- The Washington Times - Sunday, January 22, 2012


Mitt Romney needs a “Newt moment” to woo voters who now revere Newt Gingrich for his attack on CNN anchor John King in the last Republican presidential debate. The 19th bout looms Monday night; it’s NBC News anchor Brian Williams’ turn to wrangle the GOP hopefuls. Inquiring minds wonder: Mr. Romney is said to be the liberal left’s candidate of choice to take on President Obama. Will Mr. Williams tee him up for an image-building outburst? Indeed, candidates can now grab a rogue bounce among the sizable voting bloc that loathes the press.

Gingrich won South Carolina because he refused to succumb to assaults by the liberal media, and because conservatives are just as fed up as he is,” observes Media Research Center founder Brent Bozell. “He tapped into the anger and frustration of not only South Carolina voters, but the rest of the country. The left-wing media have tried to manipulate this campaign cycle through the systematic character assassination of every conservative in the race. The public has had it.”

Mr. Bozell adds, “Newt’s three competitors ought to push back against the media the same way he did this week. If they’re smart, they will emulate the refreshing assertiveness that propelled Newt to victory. Rush Limbaugh is right: the liberal media learned nothing, and will not stop. They are on a mission, and their mission to destroy these candidates continues.”

As for Mr. Gingrich, he begins his Florida campaign with a prayer, not a growl, perhaps. The Hillsborough County Republican Party hosts the candidate for an early afternoon rally at The River of Tampa Bay, an evangelical mega-church in Tampa.


“Respect for life has never been a political position for me: It’s who I am, and it’s who we are as a people.The cause of life endures in large part due to the vigilance of the American people, especially those who, led by Nellie Gray, march and pray in our nation’s capital each year at this time.”

- House Speaker John A. Boehner, who will deliver the opening remarks at the 39th annual March for Life on Monday, followed by the annual Rose Dinner, with keynote speaker Virginia Attorney General Kenneth T. Cuccinelli II .


“This Supreme Court decision not only protects a woman’s health and reproductive freedom, but also affirms a broader principle: that government should not intrude on private family matters. I remain committed to protecting a woman’s right to choose and this fundamental constitutional right. While this is a sensitive and often divisive issue, no matter what our views, we must stay united in our determination to prevent unintended pregnancies, support pregnant woman and mothers, reduce the need for abortion, encourage healthy relationships, and promote adoption.”

- President Obama, regarding the 39th anniversary of Roe v. Wade.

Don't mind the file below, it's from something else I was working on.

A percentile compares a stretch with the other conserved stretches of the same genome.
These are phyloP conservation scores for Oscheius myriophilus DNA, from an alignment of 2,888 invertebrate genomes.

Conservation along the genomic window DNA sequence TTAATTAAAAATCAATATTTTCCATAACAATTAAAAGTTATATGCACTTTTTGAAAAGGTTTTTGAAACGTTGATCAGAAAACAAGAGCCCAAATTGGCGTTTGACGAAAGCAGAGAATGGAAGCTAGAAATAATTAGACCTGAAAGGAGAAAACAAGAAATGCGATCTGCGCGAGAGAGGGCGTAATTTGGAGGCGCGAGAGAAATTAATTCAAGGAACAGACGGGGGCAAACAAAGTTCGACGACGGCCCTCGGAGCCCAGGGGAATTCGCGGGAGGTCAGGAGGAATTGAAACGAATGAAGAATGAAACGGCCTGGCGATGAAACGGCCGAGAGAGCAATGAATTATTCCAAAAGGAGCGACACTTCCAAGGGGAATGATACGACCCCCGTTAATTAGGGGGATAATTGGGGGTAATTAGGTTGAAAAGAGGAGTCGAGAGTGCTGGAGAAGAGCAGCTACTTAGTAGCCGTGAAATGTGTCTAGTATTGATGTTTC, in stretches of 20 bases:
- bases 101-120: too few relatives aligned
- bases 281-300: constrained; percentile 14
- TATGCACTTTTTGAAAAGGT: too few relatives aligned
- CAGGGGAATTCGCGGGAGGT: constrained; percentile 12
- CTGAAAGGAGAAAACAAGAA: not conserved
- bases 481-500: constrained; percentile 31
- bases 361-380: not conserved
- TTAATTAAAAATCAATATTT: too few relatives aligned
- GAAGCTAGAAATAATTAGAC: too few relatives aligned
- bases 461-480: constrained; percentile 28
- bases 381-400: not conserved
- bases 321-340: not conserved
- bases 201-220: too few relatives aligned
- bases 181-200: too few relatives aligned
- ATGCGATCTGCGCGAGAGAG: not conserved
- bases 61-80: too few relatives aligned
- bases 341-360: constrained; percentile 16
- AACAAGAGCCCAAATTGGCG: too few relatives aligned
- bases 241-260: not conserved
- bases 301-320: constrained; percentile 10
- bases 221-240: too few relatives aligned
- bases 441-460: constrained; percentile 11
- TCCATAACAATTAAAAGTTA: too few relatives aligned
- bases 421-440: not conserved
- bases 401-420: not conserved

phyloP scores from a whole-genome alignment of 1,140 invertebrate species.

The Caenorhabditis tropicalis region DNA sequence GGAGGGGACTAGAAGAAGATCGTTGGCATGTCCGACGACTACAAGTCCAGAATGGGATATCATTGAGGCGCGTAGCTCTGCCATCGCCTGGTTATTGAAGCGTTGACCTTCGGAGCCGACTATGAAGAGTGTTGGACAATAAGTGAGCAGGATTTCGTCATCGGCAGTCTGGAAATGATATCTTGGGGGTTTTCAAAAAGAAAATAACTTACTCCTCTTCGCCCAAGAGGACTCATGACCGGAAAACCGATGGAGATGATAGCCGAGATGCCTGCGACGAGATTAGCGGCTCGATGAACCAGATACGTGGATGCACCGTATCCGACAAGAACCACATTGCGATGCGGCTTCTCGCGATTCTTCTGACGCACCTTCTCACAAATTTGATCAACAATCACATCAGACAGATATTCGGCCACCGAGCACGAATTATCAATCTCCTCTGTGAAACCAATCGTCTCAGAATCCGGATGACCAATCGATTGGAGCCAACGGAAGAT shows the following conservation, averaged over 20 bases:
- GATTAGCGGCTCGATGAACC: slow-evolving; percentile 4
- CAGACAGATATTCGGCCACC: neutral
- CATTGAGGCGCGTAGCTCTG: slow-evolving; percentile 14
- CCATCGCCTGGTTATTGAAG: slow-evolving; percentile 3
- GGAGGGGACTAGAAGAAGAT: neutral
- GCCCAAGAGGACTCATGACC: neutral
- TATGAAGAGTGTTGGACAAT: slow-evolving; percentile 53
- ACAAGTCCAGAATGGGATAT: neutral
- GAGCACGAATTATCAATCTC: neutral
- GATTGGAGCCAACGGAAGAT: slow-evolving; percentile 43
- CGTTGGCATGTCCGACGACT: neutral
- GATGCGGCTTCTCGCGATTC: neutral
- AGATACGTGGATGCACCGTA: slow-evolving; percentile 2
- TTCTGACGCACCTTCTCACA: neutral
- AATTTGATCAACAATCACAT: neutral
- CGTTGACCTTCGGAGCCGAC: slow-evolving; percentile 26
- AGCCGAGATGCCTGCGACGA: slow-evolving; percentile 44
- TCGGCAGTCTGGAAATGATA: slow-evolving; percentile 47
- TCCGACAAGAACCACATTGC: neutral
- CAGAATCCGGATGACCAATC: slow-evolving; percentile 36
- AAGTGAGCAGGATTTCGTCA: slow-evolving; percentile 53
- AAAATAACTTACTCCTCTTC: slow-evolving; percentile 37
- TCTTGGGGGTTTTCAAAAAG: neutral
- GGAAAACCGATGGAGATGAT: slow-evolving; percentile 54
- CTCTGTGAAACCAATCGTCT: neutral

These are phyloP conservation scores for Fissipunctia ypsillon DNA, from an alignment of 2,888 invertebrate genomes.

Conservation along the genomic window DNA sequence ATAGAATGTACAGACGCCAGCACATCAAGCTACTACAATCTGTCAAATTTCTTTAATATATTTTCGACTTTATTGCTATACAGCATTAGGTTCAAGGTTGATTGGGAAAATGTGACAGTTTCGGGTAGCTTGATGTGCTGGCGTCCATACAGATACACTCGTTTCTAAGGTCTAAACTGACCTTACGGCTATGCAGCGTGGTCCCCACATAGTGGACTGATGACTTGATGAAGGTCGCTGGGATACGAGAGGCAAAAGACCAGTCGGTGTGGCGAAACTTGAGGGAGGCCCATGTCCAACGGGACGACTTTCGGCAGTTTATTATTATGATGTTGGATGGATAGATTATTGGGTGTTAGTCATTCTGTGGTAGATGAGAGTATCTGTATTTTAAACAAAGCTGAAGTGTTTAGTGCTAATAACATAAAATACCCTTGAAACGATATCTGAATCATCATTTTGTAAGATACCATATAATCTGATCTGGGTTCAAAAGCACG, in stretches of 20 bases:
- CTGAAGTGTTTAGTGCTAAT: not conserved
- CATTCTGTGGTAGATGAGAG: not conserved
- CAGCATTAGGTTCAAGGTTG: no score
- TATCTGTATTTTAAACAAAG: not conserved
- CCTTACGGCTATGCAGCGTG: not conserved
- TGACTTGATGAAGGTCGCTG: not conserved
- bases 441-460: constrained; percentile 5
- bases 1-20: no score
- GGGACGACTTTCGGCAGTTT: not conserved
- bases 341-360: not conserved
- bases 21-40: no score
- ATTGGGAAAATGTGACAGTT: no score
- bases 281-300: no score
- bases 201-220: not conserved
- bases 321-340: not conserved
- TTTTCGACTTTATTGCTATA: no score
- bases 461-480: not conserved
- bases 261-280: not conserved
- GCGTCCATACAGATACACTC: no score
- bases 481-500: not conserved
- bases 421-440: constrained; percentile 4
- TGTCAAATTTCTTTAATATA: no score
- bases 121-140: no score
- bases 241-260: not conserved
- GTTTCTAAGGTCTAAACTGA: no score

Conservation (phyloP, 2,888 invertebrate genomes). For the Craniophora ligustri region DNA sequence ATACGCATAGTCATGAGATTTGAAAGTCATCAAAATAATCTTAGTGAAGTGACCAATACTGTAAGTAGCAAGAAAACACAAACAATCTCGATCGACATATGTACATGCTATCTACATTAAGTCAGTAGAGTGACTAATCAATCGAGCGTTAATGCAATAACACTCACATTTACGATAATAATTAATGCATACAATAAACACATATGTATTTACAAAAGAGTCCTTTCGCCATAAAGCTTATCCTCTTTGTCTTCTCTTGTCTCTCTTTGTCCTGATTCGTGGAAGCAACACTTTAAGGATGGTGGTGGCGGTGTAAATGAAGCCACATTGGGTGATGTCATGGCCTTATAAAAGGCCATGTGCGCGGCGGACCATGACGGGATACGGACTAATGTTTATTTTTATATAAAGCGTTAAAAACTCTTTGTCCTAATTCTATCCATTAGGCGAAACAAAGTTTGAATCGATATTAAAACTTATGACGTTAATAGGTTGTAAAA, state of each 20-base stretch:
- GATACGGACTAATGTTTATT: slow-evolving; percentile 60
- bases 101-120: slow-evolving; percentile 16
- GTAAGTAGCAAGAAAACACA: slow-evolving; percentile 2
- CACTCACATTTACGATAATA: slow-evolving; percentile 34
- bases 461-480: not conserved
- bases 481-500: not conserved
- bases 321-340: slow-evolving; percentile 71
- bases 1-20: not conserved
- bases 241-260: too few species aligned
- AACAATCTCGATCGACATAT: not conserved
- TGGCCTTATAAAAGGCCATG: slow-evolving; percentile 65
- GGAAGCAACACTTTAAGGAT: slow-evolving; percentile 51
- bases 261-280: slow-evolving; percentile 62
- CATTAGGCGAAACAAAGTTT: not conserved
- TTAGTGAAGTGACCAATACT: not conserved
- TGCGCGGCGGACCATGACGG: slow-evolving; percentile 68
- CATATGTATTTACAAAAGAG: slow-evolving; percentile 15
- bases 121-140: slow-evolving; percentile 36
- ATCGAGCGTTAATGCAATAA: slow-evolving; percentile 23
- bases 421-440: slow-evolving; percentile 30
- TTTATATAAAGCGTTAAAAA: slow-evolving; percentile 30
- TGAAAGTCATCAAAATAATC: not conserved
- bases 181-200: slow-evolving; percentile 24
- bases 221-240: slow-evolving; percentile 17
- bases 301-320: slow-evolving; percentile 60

Rep. Allen B. West, Florida Republican, hosts a significant Conservative Black Forum at the U.S. Capitol at 10 a.m. Monday, joined by Republican Reps. Tim Scott of South Carolina and Jim Jordan of Ohio, among many.

“More than 95 percent of black voters voted Democrat in the last election. I am hoping Monday’s forum will begin to shed light on how we can change this status quo,” Mr. West says.

C-SPAN will broadcast the event live, to be followed by live coverage of the 39th annual March for Life at noon.


Steven Tyler screeched through the “Star Spangled Banner” before the AFC Championship game in New England on Sunday. But his was not the worst pregame national anthem, at least according to an online poll of some 1,600 people who listened to assorted versions from assorted public events at Deadspin.com, a sports news blog. Roseanne Barr’s 1990 performance won the bad anthem derby, followed by Carl Lewis’s moment in 1993, Christina Aguilera (2011) and Michael Bolton (2003).


Rick Santorum is “the best candidate to bring together social conservatives, national defense conservatives, economic conservatives, and the newly energized constitutional conservatives of the Tea Party,” states a group of 34 conservatives who have reaffirmed their endorsement of Mr. Santorum as the Republican presidential nominee. His defenders include:

Texas Eagle Forum President Cathie Adams, American Values President Gary Bauer, CatholicVote.org President Brian Burch, philanthropist and attorney Tim Busch, radio host Penna Dexter, Focus on the Family founder James Dobson, Center for Military Readiness founder Elaine Donnelly, World Net Daily Editor-in-Chief Joseph Farah, Heritage Alliance President Richard Ford, Institute for Marriage and Public Policy member Maggie Gallagher, marketing executive Rebecca Hagelin, Capitol Resource Institute Chairman Tim LeFever, retired Texas Court of Appeals Justice Paul Pressler and wife Nancy Pressler, former member of Congress and Eagle Forum of Illinois President Penny Pullen and Conservative HQ.com Chairman Richard A. Viguerie.


• 48 percent of “very conservative” Republican primary voters in South Carolina voted for Newt Gingrich; 19 percent voted for Mitt Romney.

• 41 percent of “somewhat conservative” voters in the state voted for Mr. Gingrich; 30 percent voted for Mr. Romney.

• 31 percent of moderate to liberal Republicans voted for Mr. Gingrich; 34 percent voted for Mr. Romney.

• 45 percent of tea party supporters voted for Mr. Gingrich; 25 percent voted for Mr. Romney.

• 44 percent of evangelical or born-again Christians voted for Mr. Gingrich; 22 percent voted for Mr. Romney.

• 44 percent of the South Carolina primary voters overall decided who to vote for on the day of the election.

• 44 percent decided in the days preceding the election.

Source: Edison Research/National Election Poll exit surveys of 2,381 Republican primary voters in 35 South Carolina voting places conducted Saturday.

Polls, shouts and murmurs to jharper@washingtontimes.com

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